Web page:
Trains to be fitted with biodegradable toilets soon

Railway passengers can bid bye to stinking toilets and unclean railway stations, once rail coaches with bio-toilets hit the rails.

The central workshop of South Western Railway in City, established in 1924, undertaking preventive maintenance schedules of railway coaches, will be soon fixing biodegradable toilets to the coaches.

U Subba Rao, Chief Workshop Manager, Central Workshop, Ashokapuram, said the railways, in association with Defence Research Development Organisation (DRDO), has developed a bio-toilet system with anaerobic bacteria that feeds on human excreta and converts it into water with pH value 7 (pH value means the level of alkalinity or acidity of the product. If it is below 6.5, it is considered acidic and above 7 alkaline).

These bacterias can live without oxygen and are not killed by ordinary disinfectants that are used while cleaning, and survive for several years. It would be a major breakthrough in maintaining the cleanliness and hygiene in railway stations, said Rao, adding that the technology may be adopted by various sectors in future.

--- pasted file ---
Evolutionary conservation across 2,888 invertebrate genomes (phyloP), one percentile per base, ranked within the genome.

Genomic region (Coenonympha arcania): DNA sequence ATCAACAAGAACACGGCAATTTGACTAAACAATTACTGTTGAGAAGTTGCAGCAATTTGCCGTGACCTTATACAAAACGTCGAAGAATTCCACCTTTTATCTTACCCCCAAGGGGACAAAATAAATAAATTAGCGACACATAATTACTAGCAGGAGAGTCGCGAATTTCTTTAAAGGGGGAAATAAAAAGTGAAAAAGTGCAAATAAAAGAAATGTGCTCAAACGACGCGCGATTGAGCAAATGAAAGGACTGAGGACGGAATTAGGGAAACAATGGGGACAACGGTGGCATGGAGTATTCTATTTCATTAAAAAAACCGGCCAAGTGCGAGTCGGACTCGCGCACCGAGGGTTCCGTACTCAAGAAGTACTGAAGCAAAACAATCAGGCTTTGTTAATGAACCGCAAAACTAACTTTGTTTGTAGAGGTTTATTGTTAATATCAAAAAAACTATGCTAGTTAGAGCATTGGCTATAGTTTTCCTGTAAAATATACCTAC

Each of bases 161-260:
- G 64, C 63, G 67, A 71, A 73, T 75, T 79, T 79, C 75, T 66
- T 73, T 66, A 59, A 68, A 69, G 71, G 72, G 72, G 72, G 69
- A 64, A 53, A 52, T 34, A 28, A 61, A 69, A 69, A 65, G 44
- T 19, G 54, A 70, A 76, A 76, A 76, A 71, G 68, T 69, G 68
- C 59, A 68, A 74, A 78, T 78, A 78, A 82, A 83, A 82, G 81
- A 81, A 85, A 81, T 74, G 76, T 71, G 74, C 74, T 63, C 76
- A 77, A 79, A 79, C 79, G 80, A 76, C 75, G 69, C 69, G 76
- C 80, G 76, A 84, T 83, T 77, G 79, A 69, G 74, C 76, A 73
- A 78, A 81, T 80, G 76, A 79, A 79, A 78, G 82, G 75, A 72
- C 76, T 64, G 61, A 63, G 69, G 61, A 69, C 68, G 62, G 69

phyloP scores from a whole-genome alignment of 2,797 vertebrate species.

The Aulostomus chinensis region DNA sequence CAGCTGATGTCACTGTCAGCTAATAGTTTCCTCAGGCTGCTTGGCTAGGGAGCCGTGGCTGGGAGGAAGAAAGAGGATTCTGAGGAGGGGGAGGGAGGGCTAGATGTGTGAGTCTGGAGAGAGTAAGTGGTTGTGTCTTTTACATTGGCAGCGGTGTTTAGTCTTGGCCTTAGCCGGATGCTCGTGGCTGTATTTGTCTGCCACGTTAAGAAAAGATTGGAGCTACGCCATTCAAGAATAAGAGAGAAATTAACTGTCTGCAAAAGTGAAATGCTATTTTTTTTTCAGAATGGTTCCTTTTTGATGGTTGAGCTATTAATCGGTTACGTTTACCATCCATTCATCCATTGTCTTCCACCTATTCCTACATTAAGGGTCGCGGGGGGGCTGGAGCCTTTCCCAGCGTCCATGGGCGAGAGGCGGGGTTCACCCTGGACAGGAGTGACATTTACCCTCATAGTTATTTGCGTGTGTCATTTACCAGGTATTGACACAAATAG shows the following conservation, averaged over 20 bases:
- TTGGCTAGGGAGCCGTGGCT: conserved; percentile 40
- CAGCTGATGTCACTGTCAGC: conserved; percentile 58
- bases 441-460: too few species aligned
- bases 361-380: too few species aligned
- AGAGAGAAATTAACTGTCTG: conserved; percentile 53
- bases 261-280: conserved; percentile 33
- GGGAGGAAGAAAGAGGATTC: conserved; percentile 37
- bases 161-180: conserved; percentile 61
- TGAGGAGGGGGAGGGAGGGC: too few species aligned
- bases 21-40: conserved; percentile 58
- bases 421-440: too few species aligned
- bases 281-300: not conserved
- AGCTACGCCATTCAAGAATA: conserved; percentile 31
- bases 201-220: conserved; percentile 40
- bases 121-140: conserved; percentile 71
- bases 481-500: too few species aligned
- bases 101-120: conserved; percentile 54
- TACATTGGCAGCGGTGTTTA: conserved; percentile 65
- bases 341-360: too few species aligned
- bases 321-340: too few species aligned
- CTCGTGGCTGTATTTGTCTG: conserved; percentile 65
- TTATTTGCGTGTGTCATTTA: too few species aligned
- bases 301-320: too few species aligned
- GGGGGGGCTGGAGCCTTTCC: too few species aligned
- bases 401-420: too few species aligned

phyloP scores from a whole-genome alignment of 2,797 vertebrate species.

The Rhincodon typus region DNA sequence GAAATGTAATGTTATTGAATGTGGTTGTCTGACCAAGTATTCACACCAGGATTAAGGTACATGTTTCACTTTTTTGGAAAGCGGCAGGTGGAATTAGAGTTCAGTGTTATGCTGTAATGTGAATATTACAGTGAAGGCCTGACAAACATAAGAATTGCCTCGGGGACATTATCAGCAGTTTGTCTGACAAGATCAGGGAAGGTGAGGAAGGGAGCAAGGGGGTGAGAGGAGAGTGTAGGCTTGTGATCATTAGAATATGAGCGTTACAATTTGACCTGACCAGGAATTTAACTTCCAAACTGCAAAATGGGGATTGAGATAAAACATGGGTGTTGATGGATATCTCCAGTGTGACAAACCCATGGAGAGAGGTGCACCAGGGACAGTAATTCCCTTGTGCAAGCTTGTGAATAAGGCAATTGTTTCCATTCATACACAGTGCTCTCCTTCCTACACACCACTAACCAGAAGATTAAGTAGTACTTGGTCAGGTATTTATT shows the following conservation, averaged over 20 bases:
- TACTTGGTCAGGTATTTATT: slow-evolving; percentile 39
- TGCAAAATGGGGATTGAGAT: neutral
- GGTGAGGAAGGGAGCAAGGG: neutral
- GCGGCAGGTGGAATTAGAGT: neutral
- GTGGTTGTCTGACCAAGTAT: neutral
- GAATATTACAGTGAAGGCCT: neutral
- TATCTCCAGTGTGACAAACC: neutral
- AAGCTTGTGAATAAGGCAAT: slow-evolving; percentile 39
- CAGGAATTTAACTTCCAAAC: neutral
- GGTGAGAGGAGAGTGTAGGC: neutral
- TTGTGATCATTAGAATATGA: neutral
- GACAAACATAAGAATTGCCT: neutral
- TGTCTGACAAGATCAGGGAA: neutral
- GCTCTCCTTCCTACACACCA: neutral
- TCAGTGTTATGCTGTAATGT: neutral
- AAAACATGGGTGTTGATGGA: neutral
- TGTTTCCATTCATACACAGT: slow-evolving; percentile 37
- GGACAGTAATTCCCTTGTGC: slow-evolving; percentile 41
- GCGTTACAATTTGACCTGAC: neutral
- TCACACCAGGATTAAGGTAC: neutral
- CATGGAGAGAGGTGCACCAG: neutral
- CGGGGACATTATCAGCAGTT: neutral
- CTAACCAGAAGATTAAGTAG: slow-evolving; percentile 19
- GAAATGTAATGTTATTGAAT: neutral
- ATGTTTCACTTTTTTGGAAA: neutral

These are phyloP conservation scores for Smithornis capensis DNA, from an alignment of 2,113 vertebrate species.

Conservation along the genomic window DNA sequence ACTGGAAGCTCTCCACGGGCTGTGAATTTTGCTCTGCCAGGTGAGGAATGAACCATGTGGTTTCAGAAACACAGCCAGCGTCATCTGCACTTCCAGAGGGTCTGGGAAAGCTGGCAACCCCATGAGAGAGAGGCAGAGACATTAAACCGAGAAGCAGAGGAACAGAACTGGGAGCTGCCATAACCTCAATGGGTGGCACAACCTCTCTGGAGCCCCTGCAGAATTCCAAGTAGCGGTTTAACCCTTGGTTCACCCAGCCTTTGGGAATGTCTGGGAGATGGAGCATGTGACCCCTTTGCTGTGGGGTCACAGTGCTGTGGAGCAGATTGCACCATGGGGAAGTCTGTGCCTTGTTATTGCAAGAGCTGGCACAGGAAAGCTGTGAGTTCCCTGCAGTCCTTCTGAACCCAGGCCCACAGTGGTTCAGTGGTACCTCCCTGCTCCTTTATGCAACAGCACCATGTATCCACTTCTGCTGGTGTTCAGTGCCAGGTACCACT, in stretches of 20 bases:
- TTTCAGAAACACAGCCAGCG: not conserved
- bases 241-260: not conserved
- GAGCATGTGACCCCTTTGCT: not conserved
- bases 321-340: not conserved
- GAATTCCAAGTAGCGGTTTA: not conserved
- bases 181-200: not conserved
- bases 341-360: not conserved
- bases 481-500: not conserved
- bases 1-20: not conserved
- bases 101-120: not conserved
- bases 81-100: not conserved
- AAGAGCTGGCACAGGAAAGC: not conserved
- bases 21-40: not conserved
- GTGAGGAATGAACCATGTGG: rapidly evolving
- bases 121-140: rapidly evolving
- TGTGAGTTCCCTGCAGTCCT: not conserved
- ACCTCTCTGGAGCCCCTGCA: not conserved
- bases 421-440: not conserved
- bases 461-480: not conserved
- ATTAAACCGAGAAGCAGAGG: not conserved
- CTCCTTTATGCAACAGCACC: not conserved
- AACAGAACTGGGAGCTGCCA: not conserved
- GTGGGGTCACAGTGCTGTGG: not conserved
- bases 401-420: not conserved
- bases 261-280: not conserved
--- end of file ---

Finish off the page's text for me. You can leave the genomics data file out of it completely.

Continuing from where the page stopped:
P A Salahudheen, Deputy Chief Workshop Manager, said the system had been introduced in Trivandrum-Bangalore Kochuveli Express on a pilot basis and had been successful. This has made the department pursue the project seriously, which plans to fit such bio-toilets to more than 124 coaches for the current year.

Rs 3.2 lakh per coach

Each toilet will cost Rs 80,000 and with each bogie having four toilets, the expense will be Rs 3.2 lakh per coach, he said.

The tanks will be fitted underneath and the process of biodegrading would take a couple of hours. This will not cause any inconvenience to the passengers, he added. An indent has been made in this regard for which the Integral Coach Factory (ICF) will be the nodal agency.

The necessary materials have been procured, while the work will be started in the next three months.

The staff of the railway workshop have been sent to Gwalior for training for successful implementation of the same, he added.

Currently, the workshop is fitting controlled discharge toilet system (CDTS) to Low Hopman Bosche bogies, which has a retention tank that is fitted with sensors and will open only when the train exceeds 30 km/hour. The CDTS may be found in trains like Shatabdi and Rajadhani Express.

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